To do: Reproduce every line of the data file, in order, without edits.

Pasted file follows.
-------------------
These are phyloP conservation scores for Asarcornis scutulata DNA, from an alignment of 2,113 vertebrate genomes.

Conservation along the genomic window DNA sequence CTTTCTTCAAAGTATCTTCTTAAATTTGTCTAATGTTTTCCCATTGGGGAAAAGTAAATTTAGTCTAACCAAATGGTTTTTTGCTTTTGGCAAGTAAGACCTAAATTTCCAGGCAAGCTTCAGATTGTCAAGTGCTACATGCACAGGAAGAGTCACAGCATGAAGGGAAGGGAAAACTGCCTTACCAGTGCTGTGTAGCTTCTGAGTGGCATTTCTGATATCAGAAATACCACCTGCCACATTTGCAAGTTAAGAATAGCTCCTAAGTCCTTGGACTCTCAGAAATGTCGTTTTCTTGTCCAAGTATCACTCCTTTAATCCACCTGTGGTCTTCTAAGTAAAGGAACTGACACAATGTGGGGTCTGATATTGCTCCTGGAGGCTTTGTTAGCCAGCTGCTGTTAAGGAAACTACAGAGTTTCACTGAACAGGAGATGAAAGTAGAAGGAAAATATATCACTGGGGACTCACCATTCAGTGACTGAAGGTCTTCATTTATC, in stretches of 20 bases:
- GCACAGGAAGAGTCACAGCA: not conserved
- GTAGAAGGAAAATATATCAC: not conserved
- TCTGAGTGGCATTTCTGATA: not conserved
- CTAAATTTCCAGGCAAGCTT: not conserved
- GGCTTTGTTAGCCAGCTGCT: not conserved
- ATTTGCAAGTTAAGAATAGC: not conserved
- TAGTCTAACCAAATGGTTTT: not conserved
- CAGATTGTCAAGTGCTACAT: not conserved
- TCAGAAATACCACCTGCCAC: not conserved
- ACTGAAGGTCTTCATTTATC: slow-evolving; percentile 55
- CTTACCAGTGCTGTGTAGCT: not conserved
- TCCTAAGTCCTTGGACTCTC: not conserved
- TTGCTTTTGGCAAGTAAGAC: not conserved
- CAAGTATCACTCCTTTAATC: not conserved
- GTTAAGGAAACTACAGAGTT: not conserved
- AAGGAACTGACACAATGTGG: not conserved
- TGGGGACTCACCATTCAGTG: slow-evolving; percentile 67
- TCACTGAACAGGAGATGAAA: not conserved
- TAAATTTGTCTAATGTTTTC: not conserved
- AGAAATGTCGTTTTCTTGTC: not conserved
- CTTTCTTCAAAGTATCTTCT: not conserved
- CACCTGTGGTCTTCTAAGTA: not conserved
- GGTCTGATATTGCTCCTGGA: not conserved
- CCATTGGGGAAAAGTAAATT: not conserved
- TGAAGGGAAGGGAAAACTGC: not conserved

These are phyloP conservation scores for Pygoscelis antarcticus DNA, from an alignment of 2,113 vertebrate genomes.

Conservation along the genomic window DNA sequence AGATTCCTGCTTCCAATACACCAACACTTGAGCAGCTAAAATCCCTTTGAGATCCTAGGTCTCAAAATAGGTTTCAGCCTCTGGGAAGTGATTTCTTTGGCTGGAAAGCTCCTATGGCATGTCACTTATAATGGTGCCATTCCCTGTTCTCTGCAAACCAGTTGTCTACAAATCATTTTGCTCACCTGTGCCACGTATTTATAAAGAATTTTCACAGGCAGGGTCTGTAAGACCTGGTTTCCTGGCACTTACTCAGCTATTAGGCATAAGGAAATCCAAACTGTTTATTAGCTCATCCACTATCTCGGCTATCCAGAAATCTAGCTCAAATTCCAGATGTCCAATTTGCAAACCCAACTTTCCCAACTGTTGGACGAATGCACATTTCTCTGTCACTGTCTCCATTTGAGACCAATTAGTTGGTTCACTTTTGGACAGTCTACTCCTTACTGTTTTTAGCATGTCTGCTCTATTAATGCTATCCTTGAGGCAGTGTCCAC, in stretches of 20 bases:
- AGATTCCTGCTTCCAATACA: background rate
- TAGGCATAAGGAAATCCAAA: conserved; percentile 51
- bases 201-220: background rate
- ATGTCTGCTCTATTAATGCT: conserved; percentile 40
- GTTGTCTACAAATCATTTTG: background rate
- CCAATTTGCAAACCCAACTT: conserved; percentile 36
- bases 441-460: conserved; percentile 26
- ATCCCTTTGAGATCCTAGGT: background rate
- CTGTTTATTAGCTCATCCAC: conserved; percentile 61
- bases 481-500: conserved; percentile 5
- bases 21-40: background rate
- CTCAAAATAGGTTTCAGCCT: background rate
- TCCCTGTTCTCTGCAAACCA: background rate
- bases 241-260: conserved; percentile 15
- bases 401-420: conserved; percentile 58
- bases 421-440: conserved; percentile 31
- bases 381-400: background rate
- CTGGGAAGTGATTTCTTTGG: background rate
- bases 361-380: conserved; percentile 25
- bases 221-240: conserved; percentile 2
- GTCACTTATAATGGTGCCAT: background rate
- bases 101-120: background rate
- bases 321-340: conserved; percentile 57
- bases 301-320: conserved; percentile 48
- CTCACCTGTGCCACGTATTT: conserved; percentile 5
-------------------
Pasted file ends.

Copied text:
These are phyloP conservation scores for Asarcornis scutulata DNA, from an alignment of 2,113 vertebrate genomes.

Conservation along the genomic window DNA sequence CTTTCTTCAAAGTATCTTCTTAAATTTGTCTAATGTTTTCCCATTGGGGAAAAGTAAATTTAGTCTAACCAAATGGTTTTTTGCTTTTGGCAAGTAAGACCTAAATTTCCAGGCAAGCTTCAGATTGTCAAGTGCTACATGCACAGGAAGAGTCACAGCATGAAGGGAAGGGAAAACTGCCTTACCAGTGCTGTGTAGCTTCTGAGTGGCATTTCTGATATCAGAAATACCACCTGCCACATTTGCAAGTTAAGAATAGCTCCTAAGTCCTTGGACTCTCAGAAATGTCGTTTTCTTGTCCAAGTATCACTCCTTTAATCCACCTGTGGTCTTCTAAGTAAAGGAACTGACACAATGTGGGGTCTGATATTGCTCCTGGAGGCTTTGTTAGCCAGCTGCTGTTAAGGAAACTACAGAGTTTCACTGAACAGGAGATGAAAGTAGAAGGAAAATATATCACTGGGGACTCACCATTCAGTGACTGAAGGTCTTCATTTATC, in stretches of 20 bases:
- GCACAGGAAGAGTCACAGCA: not conserved
- GTAGAAGGAAAATATATCAC: not conserved
- TCTGAGTGGCATTTCTGATA: not conserved
- CTAAATTTCCAGGCAAGCTT: not conserved
- GGCTTTGTTAGCCAGCTGCT: not conserved
- ATTTGCAAGTTAAGAATAGC: not conserved
- TAGTCTAACCAAATGGTTTT: not conserved
- CAGATTGTCAAGTGCTACAT: not conserved
- TCAGAAATACCACCTGCCAC: not conserved
- ACTGAAGGTCTTCATTTATC: slow-evolving; percentile 55
- CTTACCAGTGCTGTGTAGCT: not conserved
- TCCTAAGTCCTTGGACTCTC: not conserved
- TTGCTTTTGGCAAGTAAGAC: not conserved
- CAAGTATCACTCCTTTAATC: not conserved
- GTTAAGGAAACTACAGAGTT: not conserved
- AAGGAACTGACACAATGTGG: not conserved
- TGGGGACTCACCATTCAGTG: slow-evolving; percentile 67
- TCACTGAACAGGAGATGAAA: not conserved
- TAAATTTGTCTAATGTTTTC: not conserved
- AGAAATGTCGTTTTCTTGTC: not conserved
- CTTTCTTCAAAGTATCTTCT: not conserved
- CACCTGTGGTCTTCTAAGTA: not conserved
- GGTCTGATATTGCTCCTGGA: not conserved
- CCATTGGGGAAAAGTAAATT: not conserved
- TGAAGGGAAGGGAAAACTGC: not conserved

These are phyloP conservation scores for Pygoscelis antarcticus DNA, from an alignment of 2,113 vertebrate genomes.

Conservation along the genomic window DNA sequence AGATTCCTGCTTCCAATACACCAACACTTGAGCAGCTAAAATCCCTTTGAGATCCTAGGTCTCAAAATAGGTTTCAGCCTCTGGGAAGTGATTTCTTTGGCTGGAAAGCTCCTATGGCATGTCACTTATAATGGTGCCATTCCCTGTTCTCTGCAAACCAGTTGTCTACAAATCATTTTGCTCACCTGTGCCACGTATTTATAAAGAATTTTCACAGGCAGGGTCTGTAAGACCTGGTTTCCTGGCACTTACTCAGCTATTAGGCATAAGGAAATCCAAACTGTTTATTAGCTCATCCACTATCTCGGCTATCCAGAAATCTAGCTCAAATTCCAGATGTCCAATTTGCAAACCCAACTTTCCCAACTGTTGGACGAATGCACATTTCTCTGTCACTGTCTCCATTTGAGACCAATTAGTTGGTTCACTTTTGGACAGTCTACTCCTTACTGTTTTTAGCATGTCTGCTCTATTAATGCTATCCTTGAGGCAGTGTCCAC, in stretches of 20 bases:
- AGATTCCTGCTTCCAATACA: background rate
- TAGGCATAAGGAAATCCAAA: conserved; percentile 51
- bases 201-220: background rate
- ATGTCTGCTCTATTAATGCT: conserved; percentile 40
- GTTGTCTACAAATCATTTTG: background rate
- CCAATTTGCAAACCCAACTT: conserved; percentile 36
- bases 441-460: conserved; percentile 26
- ATCCCTTTGAGATCCTAGGT: background rate
- CTGTTTATTAGCTCATCCAC: conserved; percentile 61
- bases 481-500: conserved; percentile 5
- bases 21-40: background rate
- CTCAAAATAGGTTTCAGCCT: background rate
- TCCCTGTTCTCTGCAAACCA: background rate
- bases 241-260: conserved; percentile 15
- bases 401-420: conserved; percentile 58
- bases 421-440: conserved; percentile 31
- bases 381-400: background rate
- CTGGGAAGTGATTTCTTTGG: background rate
- bases 361-380: conserved; percentile 25
- bases 221-240: conserved; percentile 2
- GTCACTTATAATGGTGCCAT: background rate
- bases 101-120: background rate
- bases 321-340: conserved; percentile 57
- bases 301-320: conserved; percentile 48
- CTCACCTGTGCCACGTATTT: conserved; percentile 5